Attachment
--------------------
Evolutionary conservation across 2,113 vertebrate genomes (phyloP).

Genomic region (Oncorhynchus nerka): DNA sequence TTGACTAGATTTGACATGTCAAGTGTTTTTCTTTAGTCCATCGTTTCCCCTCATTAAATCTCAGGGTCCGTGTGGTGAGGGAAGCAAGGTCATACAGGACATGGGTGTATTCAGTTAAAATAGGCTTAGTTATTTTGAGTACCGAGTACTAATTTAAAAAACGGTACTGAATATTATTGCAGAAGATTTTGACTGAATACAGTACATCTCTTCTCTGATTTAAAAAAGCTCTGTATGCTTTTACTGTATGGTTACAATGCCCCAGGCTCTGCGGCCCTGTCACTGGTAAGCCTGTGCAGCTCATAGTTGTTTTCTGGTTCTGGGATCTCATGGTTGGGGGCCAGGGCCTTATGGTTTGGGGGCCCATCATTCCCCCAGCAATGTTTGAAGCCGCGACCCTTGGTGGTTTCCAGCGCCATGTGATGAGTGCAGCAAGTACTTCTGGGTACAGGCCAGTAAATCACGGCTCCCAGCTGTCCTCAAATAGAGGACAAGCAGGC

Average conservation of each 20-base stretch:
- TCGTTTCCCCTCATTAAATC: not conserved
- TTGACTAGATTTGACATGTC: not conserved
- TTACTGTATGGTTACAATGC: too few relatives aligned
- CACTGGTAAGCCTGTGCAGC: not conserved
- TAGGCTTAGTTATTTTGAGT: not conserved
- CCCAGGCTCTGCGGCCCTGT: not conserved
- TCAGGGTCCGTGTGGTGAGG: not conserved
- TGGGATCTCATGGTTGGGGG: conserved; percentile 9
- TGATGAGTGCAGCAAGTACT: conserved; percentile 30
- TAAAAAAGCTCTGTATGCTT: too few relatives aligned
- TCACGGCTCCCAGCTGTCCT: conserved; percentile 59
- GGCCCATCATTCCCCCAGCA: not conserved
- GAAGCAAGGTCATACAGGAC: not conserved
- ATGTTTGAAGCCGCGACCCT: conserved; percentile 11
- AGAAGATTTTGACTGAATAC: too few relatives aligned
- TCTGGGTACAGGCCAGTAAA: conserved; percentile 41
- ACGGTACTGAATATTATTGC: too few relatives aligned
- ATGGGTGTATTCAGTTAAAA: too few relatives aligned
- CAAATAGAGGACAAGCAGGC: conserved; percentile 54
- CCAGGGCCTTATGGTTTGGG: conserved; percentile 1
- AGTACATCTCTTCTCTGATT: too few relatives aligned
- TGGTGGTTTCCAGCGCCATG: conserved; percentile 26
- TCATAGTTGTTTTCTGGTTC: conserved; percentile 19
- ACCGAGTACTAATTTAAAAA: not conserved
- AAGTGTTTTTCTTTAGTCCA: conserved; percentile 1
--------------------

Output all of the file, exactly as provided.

Evolutionary conservation across 2,113 vertebrate genomes (phyloP).

Genomic region (Oncorhynchus nerka): DNA sequence TTGACTAGATTTGACATGTCAAGTGTTTTTCTTTAGTCCATCGTTTCCCCTCATTAAATCTCAGGGTCCGTGTGGTGAGGGAAGCAAGGTCATACAGGACATGGGTGTATTCAGTTAAAATAGGCTTAGTTATTTTGAGTACCGAGTACTAATTTAAAAAACGGTACTGAATATTATTGCAGAAGATTTTGACTGAATACAGTACATCTCTTCTCTGATTTAAAAAAGCTCTGTATGCTTTTACTGTATGGTTACAATGCCCCAGGCTCTGCGGCCCTGTCACTGGTAAGCCTGTGCAGCTCATAGTTGTTTTCTGGTTCTGGGATCTCATGGTTGGGGGCCAGGGCCTTATGGTTTGGGGGCCCATCATTCCCCCAGCAATGTTTGAAGCCGCGACCCTTGGTGGTTTCCAGCGCCATGTGATGAGTGCAGCAAGTACTTCTGGGTACAGGCCAGTAAATCACGGCTCCCAGCTGTCCTCAAATAGAGGACAAGCAGGC

Average conservation of each 20-base stretch:
- TCGTTTCCCCTCATTAAATC: not conserved
- TTGACTAGATTTGACATGTC: not conserved
- TTACTGTATGGTTACAATGC: too few relatives aligned
- CACTGGTAAGCCTGTGCAGC: not conserved
- TAGGCTTAGTTATTTTGAGT: not conserved
- CCCAGGCTCTGCGGCCCTGT: not conserved
- TCAGGGTCCGTGTGGTGAGG: not conserved
- TGGGATCTCATGGTTGGGGG: conserved; percentile 9
- TGATGAGTGCAGCAAGTACT: conserved; percentile 30
- TAAAAAAGCTCTGTATGCTT: too few relatives aligned
- TCACGGCTCCCAGCTGTCCT: conserved; percentile 59
- GGCCCATCATTCCCCCAGCA: not conserved
- GAAGCAAGGTCATACAGGAC: not conserved
- ATGTTTGAAGCCGCGACCCT: conserved; percentile 11
- AGAAGATTTTGACTGAATAC: too few relatives aligned
- TCTGGGTACAGGCCAGTAAA: conserved; percentile 41
- ACGGTACTGAATATTATTGC: too few relatives aligned
- ATGGGTGTATTCAGTTAAAA: too few relatives aligned
- CAAATAGAGGACAAGCAGGC: conserved; percentile 54
- CCAGGGCCTTATGGTTTGGG: conserved; percentile 1
- AGTACATCTCTTCTCTGATT: too few relatives aligned
- TGGTGGTTTCCAGCGCCATG: conserved; percentile 26
- TCATAGTTGTTTTCTGGTTC: conserved; percentile 19
- ACCGAGTACTAATTTAAAAA: not conserved
- AAGTGTTTTTCTTTAGTCCA: conserved; percentile 1